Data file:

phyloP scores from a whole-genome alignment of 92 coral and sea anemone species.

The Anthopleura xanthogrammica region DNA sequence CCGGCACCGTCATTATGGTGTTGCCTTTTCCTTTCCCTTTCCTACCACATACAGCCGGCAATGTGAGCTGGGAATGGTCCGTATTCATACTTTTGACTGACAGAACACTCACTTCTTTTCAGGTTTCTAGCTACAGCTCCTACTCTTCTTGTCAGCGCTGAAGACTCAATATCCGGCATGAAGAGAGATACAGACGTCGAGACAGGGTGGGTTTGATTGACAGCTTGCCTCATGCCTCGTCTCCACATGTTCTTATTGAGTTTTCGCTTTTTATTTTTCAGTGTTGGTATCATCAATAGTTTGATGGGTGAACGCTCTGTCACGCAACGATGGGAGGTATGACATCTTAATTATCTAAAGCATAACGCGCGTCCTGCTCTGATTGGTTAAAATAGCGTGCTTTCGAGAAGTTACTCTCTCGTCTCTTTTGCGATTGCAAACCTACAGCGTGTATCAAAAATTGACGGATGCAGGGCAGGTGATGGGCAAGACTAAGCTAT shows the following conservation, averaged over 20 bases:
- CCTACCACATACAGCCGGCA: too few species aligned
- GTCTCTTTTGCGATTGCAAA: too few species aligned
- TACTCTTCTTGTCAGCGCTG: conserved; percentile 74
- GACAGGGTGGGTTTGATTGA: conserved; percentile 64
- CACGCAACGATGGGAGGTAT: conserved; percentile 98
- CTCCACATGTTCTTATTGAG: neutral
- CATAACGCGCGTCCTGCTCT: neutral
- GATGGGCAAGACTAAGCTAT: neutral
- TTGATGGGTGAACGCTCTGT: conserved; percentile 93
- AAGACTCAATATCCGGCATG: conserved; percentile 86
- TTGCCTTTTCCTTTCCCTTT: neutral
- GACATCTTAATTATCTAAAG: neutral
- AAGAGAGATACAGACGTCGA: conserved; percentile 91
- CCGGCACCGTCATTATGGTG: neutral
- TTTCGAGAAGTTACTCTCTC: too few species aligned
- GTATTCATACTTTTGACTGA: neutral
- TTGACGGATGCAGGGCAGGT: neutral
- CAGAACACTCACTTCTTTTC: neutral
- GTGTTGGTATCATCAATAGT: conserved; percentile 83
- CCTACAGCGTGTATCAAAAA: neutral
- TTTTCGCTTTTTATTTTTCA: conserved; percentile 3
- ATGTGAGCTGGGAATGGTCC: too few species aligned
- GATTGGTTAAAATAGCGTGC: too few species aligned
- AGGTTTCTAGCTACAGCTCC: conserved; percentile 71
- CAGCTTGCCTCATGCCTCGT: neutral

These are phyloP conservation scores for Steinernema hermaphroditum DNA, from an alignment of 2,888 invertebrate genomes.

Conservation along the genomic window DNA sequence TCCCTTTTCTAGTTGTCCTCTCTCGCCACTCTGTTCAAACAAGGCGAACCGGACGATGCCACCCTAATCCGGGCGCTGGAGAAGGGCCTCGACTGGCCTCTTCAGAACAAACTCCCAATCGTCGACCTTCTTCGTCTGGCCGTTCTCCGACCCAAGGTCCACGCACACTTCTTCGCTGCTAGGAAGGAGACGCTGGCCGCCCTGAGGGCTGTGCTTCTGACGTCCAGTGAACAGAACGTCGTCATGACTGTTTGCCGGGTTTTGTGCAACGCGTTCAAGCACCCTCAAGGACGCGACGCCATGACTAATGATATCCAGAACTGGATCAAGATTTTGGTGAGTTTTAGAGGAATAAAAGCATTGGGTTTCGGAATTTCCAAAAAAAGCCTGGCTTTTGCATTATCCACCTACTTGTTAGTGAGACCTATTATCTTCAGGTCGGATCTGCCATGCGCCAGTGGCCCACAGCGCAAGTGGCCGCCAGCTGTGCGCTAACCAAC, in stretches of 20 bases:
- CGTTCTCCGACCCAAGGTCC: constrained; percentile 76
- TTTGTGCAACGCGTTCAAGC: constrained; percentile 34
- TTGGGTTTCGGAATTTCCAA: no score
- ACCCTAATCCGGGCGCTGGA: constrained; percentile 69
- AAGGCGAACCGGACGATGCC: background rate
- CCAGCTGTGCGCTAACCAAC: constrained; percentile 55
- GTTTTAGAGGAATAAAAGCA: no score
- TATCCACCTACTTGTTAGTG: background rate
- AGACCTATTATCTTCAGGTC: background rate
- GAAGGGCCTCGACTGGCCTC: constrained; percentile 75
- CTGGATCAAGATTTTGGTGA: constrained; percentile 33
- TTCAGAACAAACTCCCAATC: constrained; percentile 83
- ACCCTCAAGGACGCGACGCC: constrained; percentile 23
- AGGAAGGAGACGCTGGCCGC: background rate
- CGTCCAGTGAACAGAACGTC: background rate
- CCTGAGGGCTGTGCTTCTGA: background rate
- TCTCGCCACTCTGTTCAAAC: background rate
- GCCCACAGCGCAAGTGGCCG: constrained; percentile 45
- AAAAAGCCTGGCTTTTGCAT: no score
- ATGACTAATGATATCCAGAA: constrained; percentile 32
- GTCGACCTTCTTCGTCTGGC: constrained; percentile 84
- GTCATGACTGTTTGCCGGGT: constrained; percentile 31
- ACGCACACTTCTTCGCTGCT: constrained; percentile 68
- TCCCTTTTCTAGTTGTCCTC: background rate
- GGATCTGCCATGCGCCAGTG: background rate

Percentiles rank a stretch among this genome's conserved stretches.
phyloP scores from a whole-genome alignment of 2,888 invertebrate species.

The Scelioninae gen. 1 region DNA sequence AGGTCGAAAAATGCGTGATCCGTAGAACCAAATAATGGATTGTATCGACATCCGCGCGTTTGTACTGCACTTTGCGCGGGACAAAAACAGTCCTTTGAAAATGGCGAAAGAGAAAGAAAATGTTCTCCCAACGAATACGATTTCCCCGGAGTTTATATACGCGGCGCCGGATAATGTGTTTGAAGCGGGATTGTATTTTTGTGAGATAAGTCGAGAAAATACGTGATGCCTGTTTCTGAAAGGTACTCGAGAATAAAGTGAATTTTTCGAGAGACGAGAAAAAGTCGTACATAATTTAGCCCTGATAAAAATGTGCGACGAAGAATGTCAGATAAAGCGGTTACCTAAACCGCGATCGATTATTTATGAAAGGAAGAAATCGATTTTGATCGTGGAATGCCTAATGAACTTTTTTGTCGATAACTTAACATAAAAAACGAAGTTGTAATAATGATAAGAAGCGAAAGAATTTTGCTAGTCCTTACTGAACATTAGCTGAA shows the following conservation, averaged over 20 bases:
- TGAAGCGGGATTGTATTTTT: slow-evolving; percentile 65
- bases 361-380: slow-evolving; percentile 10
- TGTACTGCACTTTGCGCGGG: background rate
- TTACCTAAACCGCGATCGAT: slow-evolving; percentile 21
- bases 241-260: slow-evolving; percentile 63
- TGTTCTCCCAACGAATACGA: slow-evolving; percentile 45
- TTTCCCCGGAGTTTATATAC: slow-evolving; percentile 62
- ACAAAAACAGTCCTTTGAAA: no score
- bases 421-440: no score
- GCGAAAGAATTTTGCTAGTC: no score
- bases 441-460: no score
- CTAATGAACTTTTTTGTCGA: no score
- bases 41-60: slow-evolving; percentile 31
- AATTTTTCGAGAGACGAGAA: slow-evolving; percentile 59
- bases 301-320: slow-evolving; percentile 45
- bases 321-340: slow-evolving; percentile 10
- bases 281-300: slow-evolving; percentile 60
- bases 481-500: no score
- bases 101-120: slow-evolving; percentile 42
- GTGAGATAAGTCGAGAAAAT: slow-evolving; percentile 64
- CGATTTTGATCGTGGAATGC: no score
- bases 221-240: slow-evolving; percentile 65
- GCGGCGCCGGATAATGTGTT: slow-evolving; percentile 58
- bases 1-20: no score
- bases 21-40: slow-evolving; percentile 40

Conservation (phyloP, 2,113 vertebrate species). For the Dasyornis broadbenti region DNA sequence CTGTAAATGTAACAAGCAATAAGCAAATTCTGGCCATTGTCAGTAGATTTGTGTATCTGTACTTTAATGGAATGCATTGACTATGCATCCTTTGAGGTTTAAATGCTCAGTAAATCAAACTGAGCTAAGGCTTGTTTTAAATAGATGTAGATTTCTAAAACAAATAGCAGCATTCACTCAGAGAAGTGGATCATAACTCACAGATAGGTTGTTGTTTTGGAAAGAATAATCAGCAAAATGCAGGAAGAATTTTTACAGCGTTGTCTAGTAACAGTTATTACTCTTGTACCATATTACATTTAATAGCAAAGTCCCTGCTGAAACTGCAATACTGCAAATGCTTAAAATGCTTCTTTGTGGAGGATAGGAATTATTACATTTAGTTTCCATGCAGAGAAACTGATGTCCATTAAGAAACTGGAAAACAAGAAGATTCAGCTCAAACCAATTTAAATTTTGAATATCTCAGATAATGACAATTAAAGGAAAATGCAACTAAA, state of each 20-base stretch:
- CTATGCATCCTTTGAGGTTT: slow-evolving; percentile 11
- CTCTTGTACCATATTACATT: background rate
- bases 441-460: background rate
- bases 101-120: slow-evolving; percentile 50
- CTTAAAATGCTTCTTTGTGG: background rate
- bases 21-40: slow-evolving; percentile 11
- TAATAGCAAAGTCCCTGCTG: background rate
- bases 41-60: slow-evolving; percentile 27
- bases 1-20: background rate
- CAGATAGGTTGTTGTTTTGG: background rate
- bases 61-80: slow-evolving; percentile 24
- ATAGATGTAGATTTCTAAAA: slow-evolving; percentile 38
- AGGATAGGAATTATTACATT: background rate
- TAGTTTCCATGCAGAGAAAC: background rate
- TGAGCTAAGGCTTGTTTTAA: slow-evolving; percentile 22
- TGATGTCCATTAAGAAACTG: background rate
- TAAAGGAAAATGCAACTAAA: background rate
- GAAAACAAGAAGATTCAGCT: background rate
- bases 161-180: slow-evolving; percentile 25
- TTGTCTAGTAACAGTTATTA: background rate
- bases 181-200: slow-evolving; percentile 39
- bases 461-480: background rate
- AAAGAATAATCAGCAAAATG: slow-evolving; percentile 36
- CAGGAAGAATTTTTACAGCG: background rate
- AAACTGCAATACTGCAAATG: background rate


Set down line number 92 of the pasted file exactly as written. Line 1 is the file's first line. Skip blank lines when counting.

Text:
- bases 1-20: background rate